If any leaves, like these two original leaves (which look different than other leaves on a tomato plant) fall near or under the new soil line, go ahead and pull them off. They’ve served their purpose and are no longer needed; if they land under the soil, they’ll probably just wilt and potentially mold, so it is better to just remove them now.
After any yellowed or wilted leaves are gone, your tomato plant is on its way to a long, healthy life. So, firm up the soil connection between the old and new soil. Then add soil to make a level top layer.
The root ball should be covered completely as that was the old level. The new level will be slightly higher. Make sure you use the healthy potting soil that you purchased and not just dirt. Tomato plants need vitamins.
Tomato Plant Care
Tomatoes take a lot of care. Anyone can grow a tomato, but they do have to know how to do so. Here are some tips that will help you ensure that your tomato has a long and prosperous life, producing dozens of tomatoes.
Each time you transplant a tomato, you bury the stalk down further in the next-bigger container. This strengthens the stalk and plant overall, so the more you transplant into increasing sizes of containers, the heartier your tomato plant will be.
One way to help tomato plants stay manageable and productive is to trim the suckers off while they are small. Suckers are tiny branch starts that come up between an established branch and the stalk.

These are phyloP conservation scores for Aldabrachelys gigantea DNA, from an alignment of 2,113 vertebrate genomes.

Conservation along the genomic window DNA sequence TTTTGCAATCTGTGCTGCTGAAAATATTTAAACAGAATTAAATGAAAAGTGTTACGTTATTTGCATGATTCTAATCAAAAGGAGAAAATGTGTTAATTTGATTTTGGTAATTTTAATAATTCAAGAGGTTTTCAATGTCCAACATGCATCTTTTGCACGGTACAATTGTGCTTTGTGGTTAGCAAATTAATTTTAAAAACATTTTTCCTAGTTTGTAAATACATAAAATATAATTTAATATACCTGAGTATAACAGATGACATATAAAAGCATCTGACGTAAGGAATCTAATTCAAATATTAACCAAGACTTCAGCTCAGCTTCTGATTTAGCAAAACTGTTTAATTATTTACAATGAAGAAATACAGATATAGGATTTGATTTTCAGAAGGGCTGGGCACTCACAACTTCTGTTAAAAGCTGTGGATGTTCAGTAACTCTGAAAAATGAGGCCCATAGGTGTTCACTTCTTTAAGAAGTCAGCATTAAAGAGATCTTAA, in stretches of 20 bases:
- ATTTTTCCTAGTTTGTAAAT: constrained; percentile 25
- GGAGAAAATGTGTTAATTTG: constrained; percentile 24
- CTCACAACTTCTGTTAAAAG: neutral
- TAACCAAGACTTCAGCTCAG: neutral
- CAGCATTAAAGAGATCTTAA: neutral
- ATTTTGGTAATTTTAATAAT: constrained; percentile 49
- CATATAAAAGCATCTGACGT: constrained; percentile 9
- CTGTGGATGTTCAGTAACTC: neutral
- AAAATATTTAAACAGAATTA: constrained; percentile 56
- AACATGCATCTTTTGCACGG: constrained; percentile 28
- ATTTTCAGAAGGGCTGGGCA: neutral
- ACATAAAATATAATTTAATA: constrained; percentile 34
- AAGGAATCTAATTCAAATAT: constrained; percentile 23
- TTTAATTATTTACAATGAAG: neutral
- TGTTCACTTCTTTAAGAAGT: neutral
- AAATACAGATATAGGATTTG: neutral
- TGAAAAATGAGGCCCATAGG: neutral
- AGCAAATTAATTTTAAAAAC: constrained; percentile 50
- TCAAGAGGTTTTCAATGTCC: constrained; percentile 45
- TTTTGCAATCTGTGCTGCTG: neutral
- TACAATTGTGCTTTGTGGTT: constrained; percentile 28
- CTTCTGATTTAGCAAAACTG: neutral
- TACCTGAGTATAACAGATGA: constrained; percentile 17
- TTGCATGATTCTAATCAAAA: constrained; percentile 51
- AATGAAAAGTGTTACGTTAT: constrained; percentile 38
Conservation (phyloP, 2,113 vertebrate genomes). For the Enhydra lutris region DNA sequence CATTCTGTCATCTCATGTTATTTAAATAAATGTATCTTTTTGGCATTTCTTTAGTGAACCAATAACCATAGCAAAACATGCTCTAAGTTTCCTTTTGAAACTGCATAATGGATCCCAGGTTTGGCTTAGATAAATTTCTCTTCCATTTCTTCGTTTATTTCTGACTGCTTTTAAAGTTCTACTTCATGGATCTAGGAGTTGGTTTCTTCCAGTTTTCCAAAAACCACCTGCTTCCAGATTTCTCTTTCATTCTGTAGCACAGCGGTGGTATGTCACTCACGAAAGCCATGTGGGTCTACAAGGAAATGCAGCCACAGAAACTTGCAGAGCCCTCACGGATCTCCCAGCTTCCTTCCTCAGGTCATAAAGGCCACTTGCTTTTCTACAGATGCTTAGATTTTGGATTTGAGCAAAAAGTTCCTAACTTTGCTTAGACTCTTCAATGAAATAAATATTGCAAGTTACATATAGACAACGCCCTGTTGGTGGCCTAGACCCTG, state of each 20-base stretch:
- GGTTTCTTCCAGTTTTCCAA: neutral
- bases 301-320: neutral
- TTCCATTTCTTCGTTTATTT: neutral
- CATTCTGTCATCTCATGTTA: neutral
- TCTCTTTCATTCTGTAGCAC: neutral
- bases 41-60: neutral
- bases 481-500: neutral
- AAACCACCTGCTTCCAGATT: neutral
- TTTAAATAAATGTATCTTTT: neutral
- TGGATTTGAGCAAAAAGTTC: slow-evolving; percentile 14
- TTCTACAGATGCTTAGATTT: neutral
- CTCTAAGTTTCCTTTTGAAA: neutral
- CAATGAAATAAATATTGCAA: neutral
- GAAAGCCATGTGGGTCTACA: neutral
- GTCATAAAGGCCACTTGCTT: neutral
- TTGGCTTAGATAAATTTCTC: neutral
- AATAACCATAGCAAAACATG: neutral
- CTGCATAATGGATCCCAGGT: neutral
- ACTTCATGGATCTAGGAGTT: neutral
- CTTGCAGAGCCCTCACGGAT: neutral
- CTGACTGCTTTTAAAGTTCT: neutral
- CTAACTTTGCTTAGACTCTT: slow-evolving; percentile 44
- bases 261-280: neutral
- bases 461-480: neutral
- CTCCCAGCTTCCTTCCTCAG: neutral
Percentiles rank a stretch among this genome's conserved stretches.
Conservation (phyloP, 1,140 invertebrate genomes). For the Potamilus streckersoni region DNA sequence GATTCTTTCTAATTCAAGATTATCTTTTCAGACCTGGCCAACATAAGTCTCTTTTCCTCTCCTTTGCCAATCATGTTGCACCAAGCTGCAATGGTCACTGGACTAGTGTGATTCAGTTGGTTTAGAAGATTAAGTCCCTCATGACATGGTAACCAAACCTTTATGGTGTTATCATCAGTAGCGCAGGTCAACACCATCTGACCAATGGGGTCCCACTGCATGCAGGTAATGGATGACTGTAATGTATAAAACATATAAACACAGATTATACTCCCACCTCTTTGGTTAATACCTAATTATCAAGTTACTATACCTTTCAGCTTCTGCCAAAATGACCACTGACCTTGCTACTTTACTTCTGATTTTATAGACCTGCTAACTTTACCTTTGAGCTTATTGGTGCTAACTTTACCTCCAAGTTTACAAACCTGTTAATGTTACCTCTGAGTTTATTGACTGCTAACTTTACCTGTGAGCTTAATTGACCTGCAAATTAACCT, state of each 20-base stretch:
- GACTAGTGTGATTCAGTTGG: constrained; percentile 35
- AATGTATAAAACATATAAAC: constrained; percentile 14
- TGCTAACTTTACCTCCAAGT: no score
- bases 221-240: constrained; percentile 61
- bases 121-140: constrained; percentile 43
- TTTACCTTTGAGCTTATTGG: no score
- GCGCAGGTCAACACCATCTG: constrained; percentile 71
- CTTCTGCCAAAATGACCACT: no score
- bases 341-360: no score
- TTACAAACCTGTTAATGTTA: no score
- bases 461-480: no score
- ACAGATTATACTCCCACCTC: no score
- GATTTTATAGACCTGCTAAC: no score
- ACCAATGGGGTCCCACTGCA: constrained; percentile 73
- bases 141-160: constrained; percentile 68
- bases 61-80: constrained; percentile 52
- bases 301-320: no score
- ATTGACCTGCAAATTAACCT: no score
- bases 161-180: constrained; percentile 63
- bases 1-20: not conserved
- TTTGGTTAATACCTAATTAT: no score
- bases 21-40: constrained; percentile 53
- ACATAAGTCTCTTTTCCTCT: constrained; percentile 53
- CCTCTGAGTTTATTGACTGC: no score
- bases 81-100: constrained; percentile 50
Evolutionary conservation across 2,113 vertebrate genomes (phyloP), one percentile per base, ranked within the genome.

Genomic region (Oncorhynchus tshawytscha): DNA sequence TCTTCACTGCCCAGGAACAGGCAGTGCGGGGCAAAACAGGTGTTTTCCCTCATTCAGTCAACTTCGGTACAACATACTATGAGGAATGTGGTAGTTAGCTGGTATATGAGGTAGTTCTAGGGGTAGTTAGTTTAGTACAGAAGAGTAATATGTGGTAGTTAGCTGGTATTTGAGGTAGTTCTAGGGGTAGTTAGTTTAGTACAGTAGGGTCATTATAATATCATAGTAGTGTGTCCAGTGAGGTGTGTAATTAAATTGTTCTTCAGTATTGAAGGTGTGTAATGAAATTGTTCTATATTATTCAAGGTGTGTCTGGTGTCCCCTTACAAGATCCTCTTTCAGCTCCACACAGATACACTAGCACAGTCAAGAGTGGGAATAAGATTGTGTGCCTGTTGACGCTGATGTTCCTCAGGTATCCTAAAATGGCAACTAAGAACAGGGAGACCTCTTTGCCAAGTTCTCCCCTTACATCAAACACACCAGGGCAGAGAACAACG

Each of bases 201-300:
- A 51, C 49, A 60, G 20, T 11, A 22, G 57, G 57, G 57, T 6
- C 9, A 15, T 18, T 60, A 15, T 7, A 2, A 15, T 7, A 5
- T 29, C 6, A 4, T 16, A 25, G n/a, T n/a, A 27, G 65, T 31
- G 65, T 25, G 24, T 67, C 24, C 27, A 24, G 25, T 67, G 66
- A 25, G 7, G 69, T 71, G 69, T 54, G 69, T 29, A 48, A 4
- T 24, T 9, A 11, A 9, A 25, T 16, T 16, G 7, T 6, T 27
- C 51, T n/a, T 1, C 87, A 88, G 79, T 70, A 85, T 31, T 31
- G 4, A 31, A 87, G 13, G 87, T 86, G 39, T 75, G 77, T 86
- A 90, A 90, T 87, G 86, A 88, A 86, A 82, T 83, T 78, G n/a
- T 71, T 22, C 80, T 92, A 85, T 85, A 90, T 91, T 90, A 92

They look like hairs on one’s arm when the hair stands up. They serve no purpose but can draw energy away from the main stem, stunting the growth of the tomato plant. So removing them is best.
When you see a sucker, simply pinch (or cut) it off right away. Keeping them on the plant takes energy away from growing and/or producing more fruit. You don’t want a million branches, you want a million delicious tomatoes!
How to Fix Leaning Plants
If your newly transplanted tomato plant leans, you’ll want to support it until it “learns” to grow straight and true. When the plant is large, you can add stakes that are made for that purpose. but when it’s small, there are other solutions.
Stick a bamboo skewer into the soil near, but not on, the stalk. Make sure it doesn’t pierce any part of the tomato. Just stick it an inch or so away so you won’t risk damaging the roots of the tomato plant.
Then, grab an extra-long plastic twist-tie, or zip tie, and loop it loosely around the upper stalk and the bamboo skewer. You can even use string or yarn, just don’t tie it too tight or it will cut the plant in half.
It might be tempting to twist the stalk right onto the bamboo skewer tightly so there’s no give or lean. But this will actually cut into the soft stalk and do perhaps permanent damage, so loose is best.